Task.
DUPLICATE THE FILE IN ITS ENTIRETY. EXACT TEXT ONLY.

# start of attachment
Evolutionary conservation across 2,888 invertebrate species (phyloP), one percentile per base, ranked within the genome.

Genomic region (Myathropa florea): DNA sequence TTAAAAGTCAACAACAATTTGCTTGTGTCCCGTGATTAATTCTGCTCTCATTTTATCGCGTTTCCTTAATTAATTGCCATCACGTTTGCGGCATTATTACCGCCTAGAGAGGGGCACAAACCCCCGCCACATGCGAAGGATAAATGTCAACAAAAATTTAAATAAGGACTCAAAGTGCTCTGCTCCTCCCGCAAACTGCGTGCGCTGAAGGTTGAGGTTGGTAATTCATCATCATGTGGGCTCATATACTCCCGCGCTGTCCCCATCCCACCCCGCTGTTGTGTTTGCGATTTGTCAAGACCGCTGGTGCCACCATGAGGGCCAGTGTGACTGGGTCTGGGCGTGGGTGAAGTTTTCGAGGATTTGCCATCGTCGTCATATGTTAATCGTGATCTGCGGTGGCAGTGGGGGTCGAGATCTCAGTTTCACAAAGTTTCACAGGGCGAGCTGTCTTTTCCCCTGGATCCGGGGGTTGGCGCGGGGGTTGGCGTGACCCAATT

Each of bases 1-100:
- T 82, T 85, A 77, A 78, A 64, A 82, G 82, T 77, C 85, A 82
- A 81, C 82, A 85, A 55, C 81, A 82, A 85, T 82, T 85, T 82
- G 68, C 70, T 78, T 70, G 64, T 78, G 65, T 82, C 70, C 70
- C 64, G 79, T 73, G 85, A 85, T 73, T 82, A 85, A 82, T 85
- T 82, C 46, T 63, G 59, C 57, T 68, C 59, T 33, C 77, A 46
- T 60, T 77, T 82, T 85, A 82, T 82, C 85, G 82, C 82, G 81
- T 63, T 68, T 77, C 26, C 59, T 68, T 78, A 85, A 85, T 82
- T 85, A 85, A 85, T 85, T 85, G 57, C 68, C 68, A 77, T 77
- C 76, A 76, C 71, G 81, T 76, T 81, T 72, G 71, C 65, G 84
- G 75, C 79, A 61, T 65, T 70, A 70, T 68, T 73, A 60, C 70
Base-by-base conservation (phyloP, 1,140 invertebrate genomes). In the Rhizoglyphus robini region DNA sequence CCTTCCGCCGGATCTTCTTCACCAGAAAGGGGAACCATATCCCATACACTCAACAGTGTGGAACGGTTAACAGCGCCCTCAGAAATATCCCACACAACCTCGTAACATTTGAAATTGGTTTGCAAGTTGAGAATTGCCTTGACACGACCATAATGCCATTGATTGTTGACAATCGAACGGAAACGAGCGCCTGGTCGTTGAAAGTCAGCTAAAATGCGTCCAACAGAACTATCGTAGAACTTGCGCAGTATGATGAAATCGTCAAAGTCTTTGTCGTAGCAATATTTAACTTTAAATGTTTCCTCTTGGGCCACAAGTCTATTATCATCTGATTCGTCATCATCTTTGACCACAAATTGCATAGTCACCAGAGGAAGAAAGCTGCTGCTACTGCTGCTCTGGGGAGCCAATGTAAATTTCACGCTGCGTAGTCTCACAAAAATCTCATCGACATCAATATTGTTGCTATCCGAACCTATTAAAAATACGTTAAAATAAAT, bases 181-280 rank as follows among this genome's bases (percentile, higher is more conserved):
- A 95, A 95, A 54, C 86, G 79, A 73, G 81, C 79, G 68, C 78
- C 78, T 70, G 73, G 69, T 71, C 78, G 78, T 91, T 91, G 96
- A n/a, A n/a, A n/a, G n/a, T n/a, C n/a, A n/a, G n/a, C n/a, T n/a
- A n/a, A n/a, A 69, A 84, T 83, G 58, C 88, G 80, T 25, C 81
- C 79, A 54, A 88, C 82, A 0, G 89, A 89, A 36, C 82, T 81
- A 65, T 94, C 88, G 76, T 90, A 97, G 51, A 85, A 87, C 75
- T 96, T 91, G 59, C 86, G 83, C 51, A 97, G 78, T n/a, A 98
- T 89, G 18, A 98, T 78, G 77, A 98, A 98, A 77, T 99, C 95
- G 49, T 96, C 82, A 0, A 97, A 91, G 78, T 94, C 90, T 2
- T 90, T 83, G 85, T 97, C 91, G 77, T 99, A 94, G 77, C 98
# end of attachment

Evolutionary conservation across 2,888 invertebrate species (phyloP), one percentile per base, ranked within the genome.

Genomic region (Myathropa florea): DNA sequence TTAAAAGTCAACAACAATTTGCTTGTGTCCCGTGATTAATTCTGCTCTCATTTTATCGCGTTTCCTTAATTAATTGCCATCACGTTTGCGGCATTATTACCGCCTAGAGAGGGGCACAAACCCCCGCCACATGCGAAGGATAAATGTCAACAAAAATTTAAATAAGGACTCAAAGTGCTCTGCTCCTCCCGCAAACTGCGTGCGCTGAAGGTTGAGGTTGGTAATTCATCATCATGTGGGCTCATATACTCCCGCGCTGTCCCCATCCCACCCCGCTGTTGTGTTTGCGATTTGTCAAGACCGCTGGTGCCACCATGAGGGCCAGTGTGACTGGGTCTGGGCGTGGGTGAAGTTTTCGAGGATTTGCCATCGTCGTCATATGTTAATCGTGATCTGCGGTGGCAGTGGGGGTCGAGATCTCAGTTTCACAAAGTTTCACAGGGCGAGCTGTCTTTTCCCCTGGATCCGGGGGTTGGCGCGGGGGTTGGCGTGACCCAATT

Each of bases 1-100:
- T 82, T 85, A 77, A 78, A 64, A 82, G 82, T 77, C 85, A 82
- A 81, C 82, A 85, A 55, C 81, A 82, A 85, T 82, T 85, T 82
- G 68, C 70, T 78, T 70, G 64, T 78, G 65, T 82, C 70, C 70
- C 64, G 79, T 73, G 85, A 85, T 73, T 82, A 85, A 82, T 85
- T 82, C 46, T 63, G 59, C 57, T 68, C 59, T 33, C 77, A 46
- T 60, T 77, T 82, T 85, A 82, T 82, C 85, G 82, C 82, G 81
- T 63, T 68, T 77, C 26, C 59, T 68, T 78, A 85, A 85, T 82
- T 85, A 85, A 85, T 85, T 85, G 57, C 68, C 68, A 77, T 77
- C 76, A 76, C 71, G 81, T 76, T 81, T 72, G 71, C 65, G 84
- G 75, C 79, A 61, T 65, T 70, A 70, T 68, T 73, A 60, C 70
Base-by-base conservation (phyloP, 1,140 invertebrate genomes). In the Rhizoglyphus robini region DNA sequence CCTTCCGCCGGATCTTCTTCACCAGAAAGGGGAACCATATCCCATACACTCAACAGTGTGGAACGGTTAACAGCGCCCTCAGAAATATCCCACACAACCTCGTAACATTTGAAATTGGTTTGCAAGTTGAGAATTGCCTTGACACGACCATAATGCCATTGATTGTTGACAATCGAACGGAAACGAGCGCCTGGTCGTTGAAAGTCAGCTAAAATGCGTCCAACAGAACTATCGTAGAACTTGCGCAGTATGATGAAATCGTCAAAGTCTTTGTCGTAGCAATATTTAACTTTAAATGTTTCCTCTTGGGCCACAAGTCTATTATCATCTGATTCGTCATCATCTTTGACCACAAATTGCATAGTCACCAGAGGAAGAAAGCTGCTGCTACTGCTGCTCTGGGGAGCCAATGTAAATTTCACGCTGCGTAGTCTCACAAAAATCTCATCGACATCAATATTGTTGCTATCCGAACCTATTAAAAATACGTTAAAATAAAT, bases 181-280 rank as follows among this genome's bases (percentile, higher is more conserved):
- A 95, A 95, A 54, C 86, G 79, A 73, G 81, C 79, G 68, C 78
- C 78, T 70, G 73, G 69, T 71, C 78, G 78, T 91, T 91, G 96
- A n/a, A n/a, A n/a, G n/a, T n/a, C n/a, A n/a, G n/a, C n/a, T n/a
- A n/a, A n/a, A 69, A 84, T 83, G 58, C 88, G 80, T 25, C 81
- C 79, A 54, A 88, C 82, A 0, G 89, A 89, A 36, C 82, T 81
- A 65, T 94, C 88, G 76, T 90, A 97, G 51, A 85, A 87, C 75
- T 96, T 91, G 59, C 86, G 83, C 51, A 97, G 78, T n/a, A 98
- T 89, G 18, A 98, T 78, G 77, A 98, A 98, A 77, T 99, C 95
- G 49, T 96, C 82, A 0, A 97, A 91, G 78, T 94, C 90, T 2
- T 90, T 83, G 85, T 97, C 91, G 77, T 99, A 94, G 77, C 98